The Gleaner

Huntingdon joins forefront of cannabis industry

Sarah Rennie

Nearly 15 years after the closure of the textile mills in Huntingdon, the town now finds itself on the verge of once again experiencing the positive effects of a booming industry as ROSE LifeScience Inc. prepares to open its new cannabis facility before the end of this year. The company plans to hold an information session next week to ensure citizens are well-informed about the new plant.

The initial investment to get Phase 1 off the ground was $31.6 million, “which includes the building, the equipment, and everything else necessary to make this a viable business,” says François Limoges, one of three owners of the cannabis facility located on Ridge Road. The 55,000-square-foot building will include an extraction laboratory as well as a research and development centre, making the Huntingdon enterprise one of Canada’s most technologically advanced indoor cultivation and processing operations. Phase 2, which has already been approved to go ahead, will see an additional injection of $49.3 million to enlarge the place. In total, the two phases of development will create 300 jobs.

All of the cannabis produced in Huntingdon will be grown in tightly controlled conditions, exclusively indoors. “It is a very sensitive plant,” Limoges says of the particular strain of cannabis they will be growing. “Being able to fully control our production from A to Z was super important,” he adds, noting that they need to replicate the same product consistently and that this is very hard to do in a greenhouse environment susceptible to the flux in temperatures experienced here in Quebec.

Huntingdon joins forefront of cannabis industry
ROSE LifeSciences new 55000 square foot facility in Huntingdon will soon be producing as much as 6000 kilograms of cannabis annually making it a major player in the Quebec cannabis industry An information session will be open to all interested on June 11 from 630 pm to 9 pm at Arthur Pigeon High School in Huntingdon photo ROSE LifeScience

An emerging industry
It was five years ago that Limoges and his partners first started to consider cannabis as an emerging industry. Working in tobacco at the time, Limoges found himself questioning the future of that industry. “I was already looking at cannabis as an investment,” he says: the idea of “bringing it into the world as a medicine was exciting.” Of course, back then cannabis was legal for medicinal purposes only. But all of that would change with the election of the federal Liberal government in 2015.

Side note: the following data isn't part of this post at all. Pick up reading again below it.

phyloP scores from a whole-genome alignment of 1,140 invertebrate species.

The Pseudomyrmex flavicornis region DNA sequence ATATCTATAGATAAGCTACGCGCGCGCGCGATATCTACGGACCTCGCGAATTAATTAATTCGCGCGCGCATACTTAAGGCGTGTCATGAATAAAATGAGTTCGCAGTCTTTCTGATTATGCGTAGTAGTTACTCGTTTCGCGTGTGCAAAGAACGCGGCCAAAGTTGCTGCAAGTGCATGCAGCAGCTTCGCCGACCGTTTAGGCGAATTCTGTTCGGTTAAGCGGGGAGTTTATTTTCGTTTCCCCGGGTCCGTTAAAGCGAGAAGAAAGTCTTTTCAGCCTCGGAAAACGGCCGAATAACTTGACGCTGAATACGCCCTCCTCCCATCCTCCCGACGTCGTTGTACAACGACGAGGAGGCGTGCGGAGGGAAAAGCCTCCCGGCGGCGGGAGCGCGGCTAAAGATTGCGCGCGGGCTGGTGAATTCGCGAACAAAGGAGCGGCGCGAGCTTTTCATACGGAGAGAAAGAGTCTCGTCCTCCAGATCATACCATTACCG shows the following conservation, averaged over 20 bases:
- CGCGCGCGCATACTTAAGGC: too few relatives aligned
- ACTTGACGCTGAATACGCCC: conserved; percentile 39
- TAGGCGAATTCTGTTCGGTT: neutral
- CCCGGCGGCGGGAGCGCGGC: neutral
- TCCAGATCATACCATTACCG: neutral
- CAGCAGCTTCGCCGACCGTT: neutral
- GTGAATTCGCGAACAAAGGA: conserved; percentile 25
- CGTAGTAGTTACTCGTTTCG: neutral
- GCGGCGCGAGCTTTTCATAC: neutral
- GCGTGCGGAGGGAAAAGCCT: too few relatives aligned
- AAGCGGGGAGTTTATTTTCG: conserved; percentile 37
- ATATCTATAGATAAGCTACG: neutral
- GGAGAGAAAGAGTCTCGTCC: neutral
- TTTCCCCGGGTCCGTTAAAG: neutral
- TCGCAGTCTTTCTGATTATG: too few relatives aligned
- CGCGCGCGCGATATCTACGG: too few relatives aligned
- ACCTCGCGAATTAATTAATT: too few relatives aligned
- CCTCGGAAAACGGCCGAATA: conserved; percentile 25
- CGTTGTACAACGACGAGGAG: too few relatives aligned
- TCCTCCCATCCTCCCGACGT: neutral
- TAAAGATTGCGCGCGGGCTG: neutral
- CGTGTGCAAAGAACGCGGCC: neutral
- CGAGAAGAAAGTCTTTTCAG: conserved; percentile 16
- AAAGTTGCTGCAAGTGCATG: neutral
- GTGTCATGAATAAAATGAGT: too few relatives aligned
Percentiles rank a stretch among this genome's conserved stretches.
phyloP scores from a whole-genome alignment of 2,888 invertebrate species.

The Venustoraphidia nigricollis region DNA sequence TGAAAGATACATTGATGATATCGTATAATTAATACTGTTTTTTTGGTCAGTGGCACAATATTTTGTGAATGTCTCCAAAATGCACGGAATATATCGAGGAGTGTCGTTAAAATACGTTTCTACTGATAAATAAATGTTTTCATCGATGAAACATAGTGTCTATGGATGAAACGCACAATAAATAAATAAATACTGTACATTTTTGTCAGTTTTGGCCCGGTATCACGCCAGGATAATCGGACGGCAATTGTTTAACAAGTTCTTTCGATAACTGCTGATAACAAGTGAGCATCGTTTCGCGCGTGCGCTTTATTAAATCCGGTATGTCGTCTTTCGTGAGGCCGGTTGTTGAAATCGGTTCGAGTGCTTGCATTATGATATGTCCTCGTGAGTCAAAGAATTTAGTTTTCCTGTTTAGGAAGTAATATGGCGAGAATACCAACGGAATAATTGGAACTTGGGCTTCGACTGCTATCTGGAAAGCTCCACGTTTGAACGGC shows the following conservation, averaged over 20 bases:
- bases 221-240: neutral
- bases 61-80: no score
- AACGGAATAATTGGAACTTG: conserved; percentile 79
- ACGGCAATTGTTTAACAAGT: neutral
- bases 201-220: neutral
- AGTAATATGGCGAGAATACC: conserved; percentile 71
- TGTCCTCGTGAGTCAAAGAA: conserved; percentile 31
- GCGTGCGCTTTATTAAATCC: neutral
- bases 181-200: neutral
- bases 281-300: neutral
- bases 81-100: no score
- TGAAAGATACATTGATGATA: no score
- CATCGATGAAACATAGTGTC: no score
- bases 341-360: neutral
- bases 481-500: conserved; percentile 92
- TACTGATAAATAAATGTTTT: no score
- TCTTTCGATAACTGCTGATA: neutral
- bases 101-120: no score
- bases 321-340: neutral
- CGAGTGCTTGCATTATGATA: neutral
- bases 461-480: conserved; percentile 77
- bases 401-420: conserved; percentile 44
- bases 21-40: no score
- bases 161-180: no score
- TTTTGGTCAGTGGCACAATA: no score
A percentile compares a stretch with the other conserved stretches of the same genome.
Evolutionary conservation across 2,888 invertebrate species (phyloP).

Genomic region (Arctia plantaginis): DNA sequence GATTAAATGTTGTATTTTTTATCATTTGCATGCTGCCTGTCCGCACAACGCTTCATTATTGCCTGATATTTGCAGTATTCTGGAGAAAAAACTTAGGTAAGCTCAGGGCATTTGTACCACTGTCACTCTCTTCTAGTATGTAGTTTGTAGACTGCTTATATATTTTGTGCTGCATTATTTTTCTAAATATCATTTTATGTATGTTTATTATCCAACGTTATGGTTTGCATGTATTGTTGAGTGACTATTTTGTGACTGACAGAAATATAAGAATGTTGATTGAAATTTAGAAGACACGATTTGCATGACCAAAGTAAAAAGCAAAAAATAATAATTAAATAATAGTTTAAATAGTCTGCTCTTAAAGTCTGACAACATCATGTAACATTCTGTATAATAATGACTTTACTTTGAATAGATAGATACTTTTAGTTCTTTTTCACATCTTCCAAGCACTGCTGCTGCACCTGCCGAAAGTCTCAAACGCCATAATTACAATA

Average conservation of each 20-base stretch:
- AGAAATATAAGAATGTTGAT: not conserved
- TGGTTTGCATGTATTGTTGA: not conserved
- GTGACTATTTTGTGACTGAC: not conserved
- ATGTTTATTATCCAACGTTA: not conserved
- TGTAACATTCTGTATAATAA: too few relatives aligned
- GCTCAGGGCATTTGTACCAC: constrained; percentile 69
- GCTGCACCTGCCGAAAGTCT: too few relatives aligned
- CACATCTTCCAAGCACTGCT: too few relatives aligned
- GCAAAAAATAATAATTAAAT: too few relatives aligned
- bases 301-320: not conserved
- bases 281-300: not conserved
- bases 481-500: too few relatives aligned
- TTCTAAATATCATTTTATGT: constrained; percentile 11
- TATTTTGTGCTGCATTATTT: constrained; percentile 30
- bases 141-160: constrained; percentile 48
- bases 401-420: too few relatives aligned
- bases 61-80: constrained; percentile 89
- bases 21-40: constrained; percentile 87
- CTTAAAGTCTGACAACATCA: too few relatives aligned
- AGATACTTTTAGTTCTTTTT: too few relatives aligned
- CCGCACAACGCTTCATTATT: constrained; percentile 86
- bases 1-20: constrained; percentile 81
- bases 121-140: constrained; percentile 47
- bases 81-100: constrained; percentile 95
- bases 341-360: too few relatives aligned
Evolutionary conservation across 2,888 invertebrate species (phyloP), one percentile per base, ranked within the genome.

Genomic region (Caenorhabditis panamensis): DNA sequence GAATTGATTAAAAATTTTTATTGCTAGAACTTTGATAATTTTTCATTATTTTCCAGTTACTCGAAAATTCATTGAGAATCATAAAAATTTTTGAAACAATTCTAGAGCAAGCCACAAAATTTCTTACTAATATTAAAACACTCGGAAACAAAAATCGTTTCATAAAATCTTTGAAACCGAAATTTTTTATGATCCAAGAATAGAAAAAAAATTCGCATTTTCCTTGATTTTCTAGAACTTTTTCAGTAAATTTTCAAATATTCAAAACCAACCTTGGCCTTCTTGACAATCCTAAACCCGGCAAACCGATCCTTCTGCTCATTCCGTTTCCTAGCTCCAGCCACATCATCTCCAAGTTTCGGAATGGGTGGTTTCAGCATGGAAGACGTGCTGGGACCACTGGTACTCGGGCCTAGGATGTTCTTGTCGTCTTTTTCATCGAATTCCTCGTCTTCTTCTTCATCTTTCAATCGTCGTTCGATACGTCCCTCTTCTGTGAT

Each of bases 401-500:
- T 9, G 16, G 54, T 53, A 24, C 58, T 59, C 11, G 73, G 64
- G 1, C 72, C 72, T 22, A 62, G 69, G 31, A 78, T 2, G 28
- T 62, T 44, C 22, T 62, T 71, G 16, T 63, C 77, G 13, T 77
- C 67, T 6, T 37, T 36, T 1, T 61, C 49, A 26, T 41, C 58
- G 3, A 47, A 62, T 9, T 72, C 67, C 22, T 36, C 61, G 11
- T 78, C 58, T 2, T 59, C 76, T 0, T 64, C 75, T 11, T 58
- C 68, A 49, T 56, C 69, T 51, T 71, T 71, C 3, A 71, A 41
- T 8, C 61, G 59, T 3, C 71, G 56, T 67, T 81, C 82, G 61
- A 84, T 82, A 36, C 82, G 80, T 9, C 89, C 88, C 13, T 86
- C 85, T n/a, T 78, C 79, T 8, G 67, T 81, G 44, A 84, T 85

“No one knew how big it would get or how fast it would explode,” says Limoges of the demands on producers after the country-wide legalization of cannabis last fall for recreational use. “We thought we had more time,” he admits, suggesting the whole industry had to react quickly to balance the demands of the medicinal market with those of recreational users. “How often does a brand-new industry develop in your lifetime, and one where Canada is at the forefront?” he laughs. “It’s really exciting to see society move past the stigma to see that cannabis can do such good.”

At home in Huntingdon
When asked what drew him and his business partners to Huntingdon, Limoges explains they were searching for a city that wanted to partner with them on this venture. “The day we came to Huntingdon we found the perfect team that was willing to go through the process with us,” he shares. Other positive factors in their decision to come to the region included the availability of water, a treatment facility designed to accommodate big industry, and the natural gas distribution network. The icing on the cake came in the form of the horticultural program currently offered at the Huntingdon Adult Education and Community Centre, which graduates potential employees with the specific skill sets required to work with this type of plant.

The hope is to be up and running by July, but as with any emerging industry that is as strictly regulated and controlled as cannabis, delays beyond ROSE LifeScience’s ability to control may extend the timeline. “We will be opening in 2019,” Limoges declares confidently. As for a Phase 3, he concedes they have enough land to consider it, and with the edible and concentrates market still to come in Canada, along with the eventual opening of Europe as an export market, they plan on becoming a big player in the industry.

A public information session being organized by ROSE LifeScience to answer any questions or concerns citizens may have about the new facility, including the availability of jobs, will take place on June 11, from 6:30 pm to 9 pm, in the auditorium at Arthur Pigeon High School in Huntingdon. The auditorium has a capacity of 200 individuals. Those interested are advised to come early.


Latest stories

Cyclists venture forth on Valley roads

Sarah Rennie

Parks Canada shutters historic site centre

Sarah Rennie - LJI Reporter

Fall vote is in store for Havelock

The Gleaner

Leave a comment

* By using this form you agree with the storage and handling of your data by this website.

Follow by Email